An open letter to the families of dementia patients
Imagine a room full of people you love, all asking questions about things that happened 30 years ago. Now imagine they’re yelling those questions — and looking at you as if their hearts might break if you don’t remember the right answers.
Editor's note: This article was originally published in the Gwinnett Daily Post by Rob Jenkins and Alise Hickman. It is being used by permission. Alise Hickman is a professional caregiver who has worked in Elder Care for over a decade. These are her thoughts and mostly her words.
Dear loved one,
Dementia is a cruel disease that seems to rob us of our loved ones long before it takes their bodies. I understand that better than most.
I know when you see me caring for your elderly parent, you have mixed emotions. Relief, of course, that someone is there to do the things you would probably, on some level, prefer not to do. But guilt, too, for feeling that way and for not being there for them in the way you think you ought to be. And maybe a little jealousy because someone, who is not even a member of the family is doing the things you are not.
Please understand that I'm not trying to take your place in your loved one's heart. No one could do that. He's your dad. But I'm not here to take care of your dad. I'm here to care for George.
In George's eyes, you're still his little princess, someone to protect and lookout for. Deep inside, he will never be OK with your changing his diapers, bathing him or spoon-feeding him. Whenever you visit, George clings to my hand — not yours — because he's afraid. Not afraid OF you, but afraid of hurting you. His dementia may not allow him to remember who you are, but his heart knows you're his.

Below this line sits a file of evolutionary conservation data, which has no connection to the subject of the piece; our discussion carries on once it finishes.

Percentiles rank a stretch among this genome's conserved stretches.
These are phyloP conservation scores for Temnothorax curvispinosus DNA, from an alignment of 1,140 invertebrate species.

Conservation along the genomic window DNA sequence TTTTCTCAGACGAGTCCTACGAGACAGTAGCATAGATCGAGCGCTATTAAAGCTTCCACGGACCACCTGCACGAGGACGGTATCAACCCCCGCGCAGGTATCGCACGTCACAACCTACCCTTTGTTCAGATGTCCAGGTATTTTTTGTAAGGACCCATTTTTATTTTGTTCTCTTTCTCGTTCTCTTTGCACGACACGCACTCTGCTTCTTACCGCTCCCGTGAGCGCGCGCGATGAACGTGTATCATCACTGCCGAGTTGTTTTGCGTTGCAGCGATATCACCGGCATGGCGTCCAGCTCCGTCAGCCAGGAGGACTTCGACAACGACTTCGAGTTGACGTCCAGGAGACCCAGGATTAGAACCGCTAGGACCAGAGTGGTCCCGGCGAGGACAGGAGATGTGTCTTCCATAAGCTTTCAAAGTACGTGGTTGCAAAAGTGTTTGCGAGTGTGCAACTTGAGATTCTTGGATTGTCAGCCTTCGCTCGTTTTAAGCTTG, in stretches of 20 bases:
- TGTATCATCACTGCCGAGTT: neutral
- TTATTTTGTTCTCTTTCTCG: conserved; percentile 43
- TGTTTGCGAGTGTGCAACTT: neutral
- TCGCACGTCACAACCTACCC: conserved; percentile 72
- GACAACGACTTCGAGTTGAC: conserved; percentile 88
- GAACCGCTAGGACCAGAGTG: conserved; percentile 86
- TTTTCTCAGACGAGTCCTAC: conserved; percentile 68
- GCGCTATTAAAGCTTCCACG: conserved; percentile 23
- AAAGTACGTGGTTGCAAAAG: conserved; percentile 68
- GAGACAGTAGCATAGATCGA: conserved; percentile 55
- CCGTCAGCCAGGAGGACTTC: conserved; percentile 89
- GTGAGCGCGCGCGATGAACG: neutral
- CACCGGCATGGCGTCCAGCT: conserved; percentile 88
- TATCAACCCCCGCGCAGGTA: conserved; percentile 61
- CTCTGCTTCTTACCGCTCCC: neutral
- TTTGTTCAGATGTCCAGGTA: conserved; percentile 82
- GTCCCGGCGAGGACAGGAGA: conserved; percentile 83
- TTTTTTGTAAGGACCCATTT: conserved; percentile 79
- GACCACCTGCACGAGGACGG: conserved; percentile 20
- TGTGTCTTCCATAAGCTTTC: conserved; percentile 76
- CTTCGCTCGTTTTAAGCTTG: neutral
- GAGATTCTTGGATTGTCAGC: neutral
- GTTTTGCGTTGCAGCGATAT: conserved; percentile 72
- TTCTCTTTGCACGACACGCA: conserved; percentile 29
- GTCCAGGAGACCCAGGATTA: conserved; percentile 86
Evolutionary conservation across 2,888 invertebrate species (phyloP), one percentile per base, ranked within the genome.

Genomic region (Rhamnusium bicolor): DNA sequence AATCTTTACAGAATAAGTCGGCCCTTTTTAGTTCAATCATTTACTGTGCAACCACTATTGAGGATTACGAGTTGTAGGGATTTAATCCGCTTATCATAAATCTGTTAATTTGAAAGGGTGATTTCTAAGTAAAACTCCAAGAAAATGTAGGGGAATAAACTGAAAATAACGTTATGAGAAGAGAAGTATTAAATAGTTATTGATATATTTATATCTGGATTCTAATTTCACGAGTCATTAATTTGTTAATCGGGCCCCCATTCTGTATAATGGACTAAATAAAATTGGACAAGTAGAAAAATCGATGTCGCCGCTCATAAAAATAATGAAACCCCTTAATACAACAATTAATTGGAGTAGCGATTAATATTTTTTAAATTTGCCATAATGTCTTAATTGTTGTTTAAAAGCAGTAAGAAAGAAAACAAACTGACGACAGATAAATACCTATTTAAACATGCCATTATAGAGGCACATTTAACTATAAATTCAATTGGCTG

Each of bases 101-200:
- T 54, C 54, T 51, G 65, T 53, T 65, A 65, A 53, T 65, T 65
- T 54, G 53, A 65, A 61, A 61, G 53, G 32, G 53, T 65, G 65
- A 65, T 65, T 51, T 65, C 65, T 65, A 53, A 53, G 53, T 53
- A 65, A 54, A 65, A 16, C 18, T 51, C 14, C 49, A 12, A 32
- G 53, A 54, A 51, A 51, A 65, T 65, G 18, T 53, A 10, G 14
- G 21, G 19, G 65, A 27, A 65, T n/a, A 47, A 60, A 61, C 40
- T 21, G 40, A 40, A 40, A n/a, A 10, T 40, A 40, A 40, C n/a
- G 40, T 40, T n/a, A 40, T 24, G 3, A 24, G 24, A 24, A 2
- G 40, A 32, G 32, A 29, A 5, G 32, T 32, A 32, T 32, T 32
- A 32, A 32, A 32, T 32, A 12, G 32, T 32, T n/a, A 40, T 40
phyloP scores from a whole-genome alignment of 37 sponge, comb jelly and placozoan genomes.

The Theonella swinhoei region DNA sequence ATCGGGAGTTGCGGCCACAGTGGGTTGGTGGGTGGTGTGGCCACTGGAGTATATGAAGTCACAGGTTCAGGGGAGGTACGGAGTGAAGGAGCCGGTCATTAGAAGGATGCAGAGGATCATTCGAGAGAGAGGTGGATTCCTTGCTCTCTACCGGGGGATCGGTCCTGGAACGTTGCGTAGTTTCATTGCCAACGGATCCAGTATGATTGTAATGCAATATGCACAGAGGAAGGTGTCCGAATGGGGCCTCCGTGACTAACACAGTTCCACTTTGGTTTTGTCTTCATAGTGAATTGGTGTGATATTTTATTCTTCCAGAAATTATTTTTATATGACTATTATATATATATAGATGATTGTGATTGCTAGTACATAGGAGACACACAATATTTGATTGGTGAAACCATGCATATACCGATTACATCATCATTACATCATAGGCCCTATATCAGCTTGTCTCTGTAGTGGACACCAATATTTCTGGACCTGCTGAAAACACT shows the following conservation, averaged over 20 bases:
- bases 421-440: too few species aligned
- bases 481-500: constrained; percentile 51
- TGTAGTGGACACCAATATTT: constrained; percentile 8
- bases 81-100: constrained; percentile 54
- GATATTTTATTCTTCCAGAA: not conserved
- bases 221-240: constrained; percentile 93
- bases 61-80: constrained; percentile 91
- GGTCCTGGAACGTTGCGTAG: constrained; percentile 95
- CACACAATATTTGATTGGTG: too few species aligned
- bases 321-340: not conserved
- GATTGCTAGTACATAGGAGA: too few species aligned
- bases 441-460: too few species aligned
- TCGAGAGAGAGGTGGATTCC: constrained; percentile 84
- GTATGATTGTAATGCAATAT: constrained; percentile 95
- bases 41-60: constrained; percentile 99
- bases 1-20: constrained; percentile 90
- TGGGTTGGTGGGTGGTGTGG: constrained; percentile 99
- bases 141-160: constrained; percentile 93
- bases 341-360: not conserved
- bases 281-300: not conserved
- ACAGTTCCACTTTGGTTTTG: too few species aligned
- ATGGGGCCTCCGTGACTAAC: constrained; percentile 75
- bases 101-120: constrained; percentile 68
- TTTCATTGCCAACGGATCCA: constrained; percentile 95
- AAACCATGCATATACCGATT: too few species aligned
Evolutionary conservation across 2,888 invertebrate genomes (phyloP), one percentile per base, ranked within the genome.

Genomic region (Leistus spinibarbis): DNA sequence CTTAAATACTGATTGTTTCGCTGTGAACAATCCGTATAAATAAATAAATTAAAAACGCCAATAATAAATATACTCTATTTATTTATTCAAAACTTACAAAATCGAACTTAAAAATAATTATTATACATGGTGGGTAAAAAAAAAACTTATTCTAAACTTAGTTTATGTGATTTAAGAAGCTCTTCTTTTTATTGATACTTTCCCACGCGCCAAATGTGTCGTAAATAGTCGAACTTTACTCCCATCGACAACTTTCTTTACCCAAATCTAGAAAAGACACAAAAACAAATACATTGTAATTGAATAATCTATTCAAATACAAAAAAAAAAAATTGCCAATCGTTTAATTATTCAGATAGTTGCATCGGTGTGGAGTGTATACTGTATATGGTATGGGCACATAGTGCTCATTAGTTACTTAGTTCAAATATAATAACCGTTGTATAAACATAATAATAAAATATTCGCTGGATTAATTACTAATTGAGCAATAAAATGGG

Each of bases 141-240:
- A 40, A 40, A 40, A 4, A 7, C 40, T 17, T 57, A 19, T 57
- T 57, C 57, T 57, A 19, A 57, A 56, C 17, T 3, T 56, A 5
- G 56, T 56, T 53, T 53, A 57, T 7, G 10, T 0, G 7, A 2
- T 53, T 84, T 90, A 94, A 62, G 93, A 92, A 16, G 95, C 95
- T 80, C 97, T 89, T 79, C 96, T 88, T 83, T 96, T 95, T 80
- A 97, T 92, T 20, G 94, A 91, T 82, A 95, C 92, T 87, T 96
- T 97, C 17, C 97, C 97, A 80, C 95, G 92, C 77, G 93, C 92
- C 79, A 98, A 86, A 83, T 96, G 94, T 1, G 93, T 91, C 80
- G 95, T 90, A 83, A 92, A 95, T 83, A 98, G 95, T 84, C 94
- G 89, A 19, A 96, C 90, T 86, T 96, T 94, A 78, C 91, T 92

Dementia doesn't really take him away from you. It just puts him on a different frequency. Sometimes he needs a translator. That's one of the reasons I'm here.
Imagine a room full of people you love, all asking questions about things that happened 30 years ago. Now imagine they're yelling those questions — and looking at you as if their hearts might break if you don't remember the right answers. That would be too much for anyone to bear.
At those times, I stay in the room not to be intrusive, but because George knows that I can easily deflect your questions to myself — because he's told me all those stories and more. Did you know your dad remembers the bike ramp you built when you were 10? The one he repeatedly told you not to build because you'd fall? And you did. He was pretty impressed with how well you hid that scraped knee.
Or how about the time your sister ran into Mr. Jones's car, and you helped her keep it secret? He remembers that, too — as well as how you mowed Mr. Jones's lawn to pay for the damage and taught your sister how to parallel park.
Rob Jenkins is a newspaper columnist, a happily-married father of four, and the author of "Family Man: The Art of Surviving Domestic Tranquility," available on Amazon. E-mail Rob at or follow him on Twitter .